Mohave County in perilous water position, supervisor warns

No end in sight for water worries

A water tank is set up to irrigate crops in the Red Lake area. Many local residents are worried about farm operations depleting Hualapai Valley basin aquifers. (Courtesy photo)

A water tank is set up to irrigate crops in the Red Lake area. Many local residents are worried about farm operations depleting Hualapai Valley basin aquifers. (Courtesy photo)

KINGMAN - Lake Mead's water level is projected to dip to a record low this summer, which could prompt water restrictions for Arizona in the next 18 months similar to those imposed in California.

Stockton Hill Farms, funded by East Coast investors, could draw as much as 60,000 to 70,000 acre-feet a year from Kingman aquifers.

Kingman Farms, owned by Las Vegas developer Jim Rhodes, could take an additional 25,000 acre-feet a year.

That's got people around Kingman fretting about future water supply.

Laurel Penrod, a fifth-generation Daughter of the Pioneers who married into a family of well drillers, is incredulous that Mohave County officials allowed farming in the Red Lake area. It's part of the Hualapai Valley basin that supplies water to Kingman.

"How sad it is to see that beautiful area desecrated for two crazy money changers that are sitting on top of our aquifers, sending our water to China by way of alfalfa," Penrod said. "The whole thing makes me ill."

State law is currently stacked against the county having much authority over water use, especially when it comes to agriculture, Mohave County Supervisor Jean Bishop said. That authority lies solely with the Arizona Department of Water Resources.

"What we can do is continue to fight to oppose the Rhodes land exchange, which would expand and increase Rhodes' ability to mine water for agriculture," Bishop said.

Stockton Hill Farms, a subsidiary of Wood Creek Capital, has complied with local and state water laws, she said.

Bob Saul, manager of the investment fund, told supervisors in May he wants Stockton Hill Farms' operations to be "transparent" in the community, and seems to be more willing to communicate with local leaders than Rhodes.

Saul said the company intends to use conservative irrigation methods, and will run water trucks and adjust the schedule for plowing fields in order to keep the dust down.

"Water is one of my No. 1 concerns here locally, as well as the entire Southwest," Supervisor Bishop said. "I will be keeping a watchful eye on the progress of both farms and I will fight to ensure legislation is not passed that would allow water to be transferred outside of Mohave County."

Shrinking aquifers

The state's water situation certainly needs to be addressed, Supervisor Buster Johnson of Lake Havasu City said.

Aquifers are drying up across the state, and homeowners and ranchers are drilling deeper to find enough water for their needs. ADWR needs to look at the entire picture, not just Active Management Areas, the supervisor said.

In November, geologist Luis Vega presented a U.S. Geological Survey report that showed annual water demand in Kingman exceeds yearly supplies by about 5,600 acre-feet. As more farms go into production, threats to the local water supply are amplified.

Direct impact of groundwater overdraft includes reduced water supply due to aquifer depletion or groundwater contamination, increased groundwater pumping costs, and the costs of well replacement or deepening, according to a 2014 study from Stanford Woods Institute for the Environment.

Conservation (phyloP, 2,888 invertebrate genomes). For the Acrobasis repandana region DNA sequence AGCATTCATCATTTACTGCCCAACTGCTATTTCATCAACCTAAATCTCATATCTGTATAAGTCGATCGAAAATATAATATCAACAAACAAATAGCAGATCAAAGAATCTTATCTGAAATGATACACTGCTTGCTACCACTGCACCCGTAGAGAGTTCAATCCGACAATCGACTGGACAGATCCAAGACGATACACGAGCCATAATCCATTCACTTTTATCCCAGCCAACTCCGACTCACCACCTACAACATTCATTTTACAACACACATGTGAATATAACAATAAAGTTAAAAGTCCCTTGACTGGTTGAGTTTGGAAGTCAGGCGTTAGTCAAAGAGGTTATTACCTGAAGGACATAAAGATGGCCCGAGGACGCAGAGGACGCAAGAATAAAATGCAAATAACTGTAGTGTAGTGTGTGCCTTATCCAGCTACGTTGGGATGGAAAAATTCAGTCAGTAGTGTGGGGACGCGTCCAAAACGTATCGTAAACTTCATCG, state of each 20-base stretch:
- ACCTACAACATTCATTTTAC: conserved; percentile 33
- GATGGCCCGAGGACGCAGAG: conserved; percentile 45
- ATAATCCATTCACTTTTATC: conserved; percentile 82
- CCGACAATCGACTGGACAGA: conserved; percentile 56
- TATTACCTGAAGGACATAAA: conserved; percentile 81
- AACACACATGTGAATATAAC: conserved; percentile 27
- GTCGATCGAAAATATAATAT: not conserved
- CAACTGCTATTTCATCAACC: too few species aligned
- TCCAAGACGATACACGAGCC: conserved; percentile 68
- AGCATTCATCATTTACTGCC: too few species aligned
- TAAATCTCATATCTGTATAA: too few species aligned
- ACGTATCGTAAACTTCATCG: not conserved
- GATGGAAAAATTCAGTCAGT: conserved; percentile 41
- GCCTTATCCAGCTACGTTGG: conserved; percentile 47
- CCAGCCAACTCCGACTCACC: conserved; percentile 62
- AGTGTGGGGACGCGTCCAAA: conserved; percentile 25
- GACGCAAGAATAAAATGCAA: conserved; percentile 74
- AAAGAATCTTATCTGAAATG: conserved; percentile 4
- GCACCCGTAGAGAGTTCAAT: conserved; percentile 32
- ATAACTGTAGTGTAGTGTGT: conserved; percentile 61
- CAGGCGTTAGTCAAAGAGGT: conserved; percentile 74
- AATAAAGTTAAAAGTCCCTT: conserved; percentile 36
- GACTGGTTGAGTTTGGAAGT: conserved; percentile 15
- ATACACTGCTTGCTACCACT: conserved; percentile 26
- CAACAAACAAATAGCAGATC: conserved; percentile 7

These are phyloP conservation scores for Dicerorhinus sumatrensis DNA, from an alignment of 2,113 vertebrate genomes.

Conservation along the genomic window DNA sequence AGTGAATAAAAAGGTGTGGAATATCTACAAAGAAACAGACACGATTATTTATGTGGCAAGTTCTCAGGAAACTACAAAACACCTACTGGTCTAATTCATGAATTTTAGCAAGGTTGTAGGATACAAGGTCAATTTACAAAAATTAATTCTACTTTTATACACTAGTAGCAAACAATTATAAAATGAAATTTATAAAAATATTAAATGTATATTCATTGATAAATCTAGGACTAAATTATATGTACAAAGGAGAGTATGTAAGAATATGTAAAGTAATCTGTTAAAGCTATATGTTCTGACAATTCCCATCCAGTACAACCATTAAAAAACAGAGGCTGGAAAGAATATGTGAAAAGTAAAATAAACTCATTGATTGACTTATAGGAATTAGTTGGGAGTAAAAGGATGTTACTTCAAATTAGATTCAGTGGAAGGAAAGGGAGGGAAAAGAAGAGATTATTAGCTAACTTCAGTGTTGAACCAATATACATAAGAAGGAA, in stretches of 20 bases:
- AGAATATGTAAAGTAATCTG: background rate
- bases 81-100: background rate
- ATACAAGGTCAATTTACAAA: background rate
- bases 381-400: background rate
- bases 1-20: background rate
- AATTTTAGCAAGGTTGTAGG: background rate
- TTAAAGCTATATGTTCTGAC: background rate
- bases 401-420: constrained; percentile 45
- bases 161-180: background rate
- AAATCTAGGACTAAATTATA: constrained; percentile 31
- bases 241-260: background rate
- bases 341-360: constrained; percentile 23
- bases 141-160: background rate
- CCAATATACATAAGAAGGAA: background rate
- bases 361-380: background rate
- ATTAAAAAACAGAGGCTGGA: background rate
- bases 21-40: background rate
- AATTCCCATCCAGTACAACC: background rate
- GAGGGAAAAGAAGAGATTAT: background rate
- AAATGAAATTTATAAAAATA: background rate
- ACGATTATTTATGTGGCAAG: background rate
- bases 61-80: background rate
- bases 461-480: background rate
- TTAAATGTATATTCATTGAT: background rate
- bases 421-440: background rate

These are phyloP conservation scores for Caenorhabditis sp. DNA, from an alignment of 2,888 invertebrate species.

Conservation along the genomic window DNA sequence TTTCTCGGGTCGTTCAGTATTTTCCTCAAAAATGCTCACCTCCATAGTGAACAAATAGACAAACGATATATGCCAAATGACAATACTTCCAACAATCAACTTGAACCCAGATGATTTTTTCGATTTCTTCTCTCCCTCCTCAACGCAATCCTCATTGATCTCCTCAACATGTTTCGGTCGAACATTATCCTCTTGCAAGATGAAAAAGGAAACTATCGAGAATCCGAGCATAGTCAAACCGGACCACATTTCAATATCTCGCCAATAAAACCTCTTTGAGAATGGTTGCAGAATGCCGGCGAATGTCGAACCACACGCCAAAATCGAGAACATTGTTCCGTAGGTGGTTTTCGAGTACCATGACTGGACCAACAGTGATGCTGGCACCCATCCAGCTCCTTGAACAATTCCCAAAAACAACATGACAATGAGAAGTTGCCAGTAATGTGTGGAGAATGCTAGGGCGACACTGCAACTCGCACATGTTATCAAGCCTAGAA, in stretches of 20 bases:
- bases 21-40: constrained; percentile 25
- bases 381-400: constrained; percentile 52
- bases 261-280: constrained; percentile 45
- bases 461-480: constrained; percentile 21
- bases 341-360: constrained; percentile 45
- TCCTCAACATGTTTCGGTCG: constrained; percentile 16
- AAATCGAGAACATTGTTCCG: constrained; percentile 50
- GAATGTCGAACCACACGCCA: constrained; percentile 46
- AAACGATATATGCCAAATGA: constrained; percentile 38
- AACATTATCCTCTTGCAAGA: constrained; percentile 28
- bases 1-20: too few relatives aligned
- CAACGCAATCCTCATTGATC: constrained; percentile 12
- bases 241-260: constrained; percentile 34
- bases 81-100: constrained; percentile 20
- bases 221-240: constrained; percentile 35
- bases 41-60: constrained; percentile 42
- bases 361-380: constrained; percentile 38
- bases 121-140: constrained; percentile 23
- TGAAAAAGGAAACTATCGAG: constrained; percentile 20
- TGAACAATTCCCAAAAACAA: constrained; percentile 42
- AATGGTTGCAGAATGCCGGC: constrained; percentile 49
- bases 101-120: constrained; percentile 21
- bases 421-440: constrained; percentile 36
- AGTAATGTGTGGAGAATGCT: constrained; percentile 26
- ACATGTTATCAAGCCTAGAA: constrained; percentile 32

"An increasing number of people with domestic wells are seeing them dry up, leading to conflicts," the report stated. "Rural landowners and small-scale farmers are disproportionately affected by overdraft as they have fewer financial resources to dig new or deeper wells or diversify their water supply."

Allotment lost

Arizona has been able to withstand a 15-year drought by adhering to smart conservation methods and drawing from underground reservoirs. However, the state is going to lose part of its Colorado River allotment until Lake Mead levels rise again.

"We have Arizona farmers selling their Colorado (River) water rights to cities because it's worth more sold than it is to farm, and California corporations and foreign investors are buying up tens of thousands of acres to farm crops for out-of-state and out-of-country sales, which will further deplete our aquifers," Johnson said.

With some 20,000 farms and ranches, Arizona's agricultural industry contributes over $17.1 billion to the state's economy. Arizona is among the leading producers of lettuce, cauliflower, broccoli and citrus.

That could change if farmers continue to find their wells running dry, Johnson said.

The Central Arizona Project, launched in the late 1970s, brings water from the Colorado River to Phoenix and Tucson, but it does little to protect aquifers in rural areas. They're beginning to see drastic drops in groundwater supply.

The Wilcox model

"Mohave County should look to Willcox right now to see what could possibly happen here within the next decade if nothing changes," Johnson said.

Willcox, a town of 3,757 in Cochise County, produces 75 percent of the state's wine grapes. Groundwater pumping has gone unregulated for years and local residents have recently seen water levels plummet deeper than any other time in history.

Willcox is one of more than 40 other underground water basins in the state that have shrunk since 1993.

"The bottom line is the state needs to look at all water resources," Johnson said. "Arizona is a major player in our country's food supply. If Arizona wells continue to run dry, where are we going to get our food?"